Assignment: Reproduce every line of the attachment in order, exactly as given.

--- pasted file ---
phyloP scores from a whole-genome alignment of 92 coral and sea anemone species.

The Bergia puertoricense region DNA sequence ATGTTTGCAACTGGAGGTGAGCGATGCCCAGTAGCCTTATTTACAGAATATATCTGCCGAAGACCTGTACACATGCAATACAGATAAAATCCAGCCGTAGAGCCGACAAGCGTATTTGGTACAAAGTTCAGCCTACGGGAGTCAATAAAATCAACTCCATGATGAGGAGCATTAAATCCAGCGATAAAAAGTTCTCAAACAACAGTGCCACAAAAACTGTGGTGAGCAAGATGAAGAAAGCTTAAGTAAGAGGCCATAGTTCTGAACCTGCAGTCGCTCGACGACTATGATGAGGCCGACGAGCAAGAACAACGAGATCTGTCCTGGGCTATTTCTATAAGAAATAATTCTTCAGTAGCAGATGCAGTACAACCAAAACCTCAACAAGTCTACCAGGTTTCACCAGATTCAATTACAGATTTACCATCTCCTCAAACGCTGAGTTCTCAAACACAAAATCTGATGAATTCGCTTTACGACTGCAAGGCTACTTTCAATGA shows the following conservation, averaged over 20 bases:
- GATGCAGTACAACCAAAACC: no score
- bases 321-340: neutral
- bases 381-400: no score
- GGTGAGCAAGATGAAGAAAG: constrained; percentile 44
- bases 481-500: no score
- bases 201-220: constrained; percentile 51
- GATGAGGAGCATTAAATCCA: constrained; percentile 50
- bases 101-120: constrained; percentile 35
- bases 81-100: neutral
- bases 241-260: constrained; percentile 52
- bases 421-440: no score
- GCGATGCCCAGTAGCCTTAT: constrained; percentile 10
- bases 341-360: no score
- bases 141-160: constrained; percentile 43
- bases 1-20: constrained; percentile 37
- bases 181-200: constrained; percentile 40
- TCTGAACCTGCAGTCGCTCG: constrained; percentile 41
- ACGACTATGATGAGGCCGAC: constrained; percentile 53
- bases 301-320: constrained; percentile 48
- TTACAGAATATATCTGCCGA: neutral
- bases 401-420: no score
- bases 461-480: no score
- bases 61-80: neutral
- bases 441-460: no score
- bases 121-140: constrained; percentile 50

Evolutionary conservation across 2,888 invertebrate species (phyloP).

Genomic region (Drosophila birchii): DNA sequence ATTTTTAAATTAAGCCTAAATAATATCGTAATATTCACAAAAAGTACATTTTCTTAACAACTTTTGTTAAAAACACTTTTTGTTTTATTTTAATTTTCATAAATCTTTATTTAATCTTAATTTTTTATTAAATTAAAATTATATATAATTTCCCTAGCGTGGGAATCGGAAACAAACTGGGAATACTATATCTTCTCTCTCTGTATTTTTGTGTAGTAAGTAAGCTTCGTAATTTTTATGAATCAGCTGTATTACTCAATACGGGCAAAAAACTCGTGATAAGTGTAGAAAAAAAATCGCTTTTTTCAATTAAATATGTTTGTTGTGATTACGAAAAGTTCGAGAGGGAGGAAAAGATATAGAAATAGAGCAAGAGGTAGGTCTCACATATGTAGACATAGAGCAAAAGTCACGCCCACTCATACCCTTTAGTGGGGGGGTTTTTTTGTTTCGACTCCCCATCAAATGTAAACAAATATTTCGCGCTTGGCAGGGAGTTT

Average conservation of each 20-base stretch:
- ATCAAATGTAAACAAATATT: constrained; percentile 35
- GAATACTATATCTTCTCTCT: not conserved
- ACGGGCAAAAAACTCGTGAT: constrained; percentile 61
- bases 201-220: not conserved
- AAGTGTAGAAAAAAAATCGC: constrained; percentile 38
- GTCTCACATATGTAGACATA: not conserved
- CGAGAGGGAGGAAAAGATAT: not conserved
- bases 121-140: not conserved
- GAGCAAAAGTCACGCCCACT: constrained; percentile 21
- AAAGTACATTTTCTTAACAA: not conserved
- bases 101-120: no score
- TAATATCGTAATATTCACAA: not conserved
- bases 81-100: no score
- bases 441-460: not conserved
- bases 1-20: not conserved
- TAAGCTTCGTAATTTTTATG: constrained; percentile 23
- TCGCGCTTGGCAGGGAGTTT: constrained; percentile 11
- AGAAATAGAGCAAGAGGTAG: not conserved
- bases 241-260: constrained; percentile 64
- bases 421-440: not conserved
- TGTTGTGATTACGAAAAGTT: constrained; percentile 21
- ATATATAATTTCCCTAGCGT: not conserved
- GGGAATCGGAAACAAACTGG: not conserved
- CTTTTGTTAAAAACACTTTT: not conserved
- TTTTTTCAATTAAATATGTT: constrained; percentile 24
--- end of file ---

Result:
phyloP scores from a whole-genome alignment of 92 coral and sea anemone species.

The Bergia puertoricense region DNA sequence ATGTTTGCAACTGGAGGTGAGCGATGCCCAGTAGCCTTATTTACAGAATATATCTGCCGAAGACCTGTACACATGCAATACAGATAAAATCCAGCCGTAGAGCCGACAAGCGTATTTGGTACAAAGTTCAGCCTACGGGAGTCAATAAAATCAACTCCATGATGAGGAGCATTAAATCCAGCGATAAAAAGTTCTCAAACAACAGTGCCACAAAAACTGTGGTGAGCAAGATGAAGAAAGCTTAAGTAAGAGGCCATAGTTCTGAACCTGCAGTCGCTCGACGACTATGATGAGGCCGACGAGCAAGAACAACGAGATCTGTCCTGGGCTATTTCTATAAGAAATAATTCTTCAGTAGCAGATGCAGTACAACCAAAACCTCAACAAGTCTACCAGGTTTCACCAGATTCAATTACAGATTTACCATCTCCTCAAACGCTGAGTTCTCAAACACAAAATCTGATGAATTCGCTTTACGACTGCAAGGCTACTTTCAATGA shows the following conservation, averaged over 20 bases:
- GATGCAGTACAACCAAAACC: no score
- bases 321-340: neutral
- bases 381-400: no score
- GGTGAGCAAGATGAAGAAAG: constrained; percentile 44
- bases 481-500: no score
- bases 201-220: constrained; percentile 51
- GATGAGGAGCATTAAATCCA: constrained; percentile 50
- bases 101-120: constrained; percentile 35
- bases 81-100: neutral
- bases 241-260: constrained; percentile 52
- bases 421-440: no score
- GCGATGCCCAGTAGCCTTAT: constrained; percentile 10
- bases 341-360: no score
- bases 141-160: constrained; percentile 43
- bases 1-20: constrained; percentile 37
- bases 181-200: constrained; percentile 40
- TCTGAACCTGCAGTCGCTCG: constrained; percentile 41
- ACGACTATGATGAGGCCGAC: constrained; percentile 53
- bases 301-320: constrained; percentile 48
- TTACAGAATATATCTGCCGA: neutral
- bases 401-420: no score
- bases 461-480: no score
- bases 61-80: neutral
- bases 441-460: no score
- bases 121-140: constrained; percentile 50

Evolutionary conservation across 2,888 invertebrate species (phyloP).

Genomic region (Drosophila birchii): DNA sequence ATTTTTAAATTAAGCCTAAATAATATCGTAATATTCACAAAAAGTACATTTTCTTAACAACTTTTGTTAAAAACACTTTTTGTTTTATTTTAATTTTCATAAATCTTTATTTAATCTTAATTTTTTATTAAATTAAAATTATATATAATTTCCCTAGCGTGGGAATCGGAAACAAACTGGGAATACTATATCTTCTCTCTCTGTATTTTTGTGTAGTAAGTAAGCTTCGTAATTTTTATGAATCAGCTGTATTACTCAATACGGGCAAAAAACTCGTGATAAGTGTAGAAAAAAAATCGCTTTTTTCAATTAAATATGTTTGTTGTGATTACGAAAAGTTCGAGAGGGAGGAAAAGATATAGAAATAGAGCAAGAGGTAGGTCTCACATATGTAGACATAGAGCAAAAGTCACGCCCACTCATACCCTTTAGTGGGGGGGTTTTTTTGTTTCGACTCCCCATCAAATGTAAACAAATATTTCGCGCTTGGCAGGGAGTTT

Average conservation of each 20-base stretch:
- ATCAAATGTAAACAAATATT: constrained; percentile 35
- GAATACTATATCTTCTCTCT: not conserved
- ACGGGCAAAAAACTCGTGAT: constrained; percentile 61
- bases 201-220: not conserved
- AAGTGTAGAAAAAAAATCGC: constrained; percentile 38
- GTCTCACATATGTAGACATA: not conserved
- CGAGAGGGAGGAAAAGATAT: not conserved
- bases 121-140: not conserved
- GAGCAAAAGTCACGCCCACT: constrained; percentile 21
- AAAGTACATTTTCTTAACAA: not conserved
- bases 101-120: no score
- TAATATCGTAATATTCACAA: not conserved
- bases 81-100: no score
- bases 441-460: not conserved
- bases 1-20: not conserved
- TAAGCTTCGTAATTTTTATG: constrained; percentile 23
- TCGCGCTTGGCAGGGAGTTT: constrained; percentile 11
- AGAAATAGAGCAAGAGGTAG: not conserved
- bases 241-260: constrained; percentile 64
- bases 421-440: not conserved
- TGTTGTGATTACGAAAAGTT: constrained; percentile 21
- ATATATAATTTCCCTAGCGT: not conserved
- GGGAATCGGAAACAAACTGG: not conserved
- CTTTTGTTAAAAACACTTTT: not conserved
- TTTTTTCAATTAAATATGTT: constrained; percentile 24